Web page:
The Company regularly evaluates the adequacy of its estimates for cooperative marketing arrangements, customer incentive programs and pricing programs, and product returns. Future market conditions and product transitions may require the Company to take action to change such programs. When the variables used to estimate these costs change, or if actual costs differ significantly from the estimates, the Company would be required to record incremental increases or reductions to sales, cost of goods sold or operating expenses. If, at any future time, the Company becomes unable to reasonably estimate these costs, recognition of revenue might be deferred until products are sold to users, which would adversely impact sales in the period of transition.
Shipping and Handling Costs
The Company's shipping and handling costs are included in cost of goods sold in the consolidated statements of operations for all periods presented.
Research and Development Costs
Costs related to research, design and development of products, which consist primarily of personnel, product design and infrastructure expenses, are charged to research and development expense as they are incurred.
Advertising Costs
Advertising costs are recorded as either a marketing and selling expense or a deduction from revenue. Advertising costs paid or reimbursed by the Company to direct or indirect customers must have an identifiable benefit and an estimable fair value in order to be classified as an operating expense. If these criteria are not met, the payment is classified as a reduction of revenue. Advertising costs recorded as marketing and selling expense are expensed as incurred. Total advertising costs including those characterized as revenue deductions during fiscal years 2018, 2017 and 2016 were $233.7 million, $208.7 million and $181.7 million, respectively, out of which $36.7 million, $32.2 million and $23.6 million, respectively, were included as operating expense in the consolidated statements of operations.
Cash Equivalents
The Company classifies all highly liquid instruments purchased with an original maturity of three months or less at the date of purchase to be cash equivalents. Cash equivalents are carried at cost, which approximates their fair value.
All of the Company's bank time deposits have an original maturity of three months or less and are classified as cash equivalents and are recorded at cost, which approximates their fair value.
Concentration of Credit Risk
Financial instruments that potentially subject the Company to concentrations of credit risk consist principally of cash and cash equivalents and accounts receivable. The Company maintains cash and cash equivalents with various financial institutions to limit exposure with any one financial institution, but is exposed to credit risk in the event of default by financial institutions to the extent that cash balances with individual financial institutions are in excess of amounts that are insured.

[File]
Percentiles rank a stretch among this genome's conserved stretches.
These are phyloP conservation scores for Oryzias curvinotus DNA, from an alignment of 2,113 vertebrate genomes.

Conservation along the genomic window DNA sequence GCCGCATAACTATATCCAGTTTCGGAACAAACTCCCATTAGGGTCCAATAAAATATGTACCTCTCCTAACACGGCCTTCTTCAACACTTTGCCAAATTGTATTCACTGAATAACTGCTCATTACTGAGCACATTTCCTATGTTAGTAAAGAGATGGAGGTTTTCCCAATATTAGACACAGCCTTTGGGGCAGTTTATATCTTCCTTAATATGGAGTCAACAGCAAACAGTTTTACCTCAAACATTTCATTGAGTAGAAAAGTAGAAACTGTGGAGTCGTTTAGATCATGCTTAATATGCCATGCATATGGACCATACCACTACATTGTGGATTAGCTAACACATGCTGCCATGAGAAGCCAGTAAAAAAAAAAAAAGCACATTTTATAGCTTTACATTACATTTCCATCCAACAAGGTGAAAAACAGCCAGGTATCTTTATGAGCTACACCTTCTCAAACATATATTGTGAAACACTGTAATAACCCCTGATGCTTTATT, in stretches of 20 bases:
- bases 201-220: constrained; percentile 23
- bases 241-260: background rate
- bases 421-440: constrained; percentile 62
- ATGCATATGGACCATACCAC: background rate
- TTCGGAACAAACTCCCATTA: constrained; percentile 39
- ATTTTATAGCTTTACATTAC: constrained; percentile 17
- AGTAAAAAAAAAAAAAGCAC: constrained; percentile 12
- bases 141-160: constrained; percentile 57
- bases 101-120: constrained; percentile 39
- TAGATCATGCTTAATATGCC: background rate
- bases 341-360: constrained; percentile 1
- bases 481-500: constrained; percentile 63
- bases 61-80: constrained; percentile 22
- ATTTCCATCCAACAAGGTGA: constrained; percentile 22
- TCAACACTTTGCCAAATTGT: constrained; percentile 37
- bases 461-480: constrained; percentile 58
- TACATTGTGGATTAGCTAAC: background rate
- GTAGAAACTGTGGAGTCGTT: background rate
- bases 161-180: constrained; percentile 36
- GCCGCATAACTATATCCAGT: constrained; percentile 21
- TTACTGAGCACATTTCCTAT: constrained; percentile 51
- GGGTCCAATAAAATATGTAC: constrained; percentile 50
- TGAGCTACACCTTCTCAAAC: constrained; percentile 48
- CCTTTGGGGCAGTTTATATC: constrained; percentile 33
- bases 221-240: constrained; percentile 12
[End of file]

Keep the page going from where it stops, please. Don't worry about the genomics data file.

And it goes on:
The Company sells to large distributors and retailers and, as a result, maintains individually significant receivable balances with such customers. In fiscal years 2018, 2017 and 2016, sales to one customer group represented 15%, 15% and 14%, respectively, of the Company's sales. In fiscal years 2018, 2017 and 2016, sales to another customer group represented 13%, 12% and 10%, respectively, of the Company's sales. No other sales to a single customer represented more than 10% of the Company's sales during fiscal years 2018, 2017 or 2016. As of March 31, 2018, three customer groups each represented 15%, 12% and 11% of total accounts receivable, respectively. As of March 31, 2017, two customer groups each represented 18% and 12% of total accounts receivable, respectively. Typical payment terms require customers to pay for product sales generally within 30 to 60 days; however, terms may vary by customer type, by country and by selling season. Extended payment terms are sometimes offered to a limited number of customers during the second and third fiscal quarters. The Company does not modify payment terms on existing receivables.
The Company manages its accounts receivable credit risk through ongoing credit evaluation of its customers' financial conditions. The Company generally does not require collateral from its customers.
Allowances for Doubtful Accounts
Allowances for doubtful accounts are maintained for estimated losses resulting from the Company's customers' inability to make required payments. The allowances are based on the Company's regular assessment of the credit-worthiness and financial condition of specific customers, as well as its historical experience with bad debts and customer deductions, receivables aging, current economic trends, geographic or country-specific risks and the financial condition of its distribution channels.
Inventories
Inventories are stated at the lower of cost and net realizable value. Costs are computed under the standard cost method, which approximates actual costs determined on the first-in, first-out basis. The Company records write-downs of inventories which are obsolete or in excess of anticipated demand or net realizable value based on a consideration of marketability and product life cycle stage, product development plans, component cost trends, historical net sales and demand forecasts which consider the assumptions about future demand and market conditions. Inventory on hand which is not expected to be sold or utilized is considered excess, and the Company recognizes the write-down in cost of goods sold at the time of such determination. The write-down is determined by the excess of cost over net realizable value. Net realizable value is the estimated selling price in the ordinary course of business, less reasonably predictable costs of completion, disposal and transportation. At the time of loss recognition, new cost basis per unit and lower-cost basis for that inventory are established and subsequent changes in facts and circumstances would not result in an increase in the cost basis.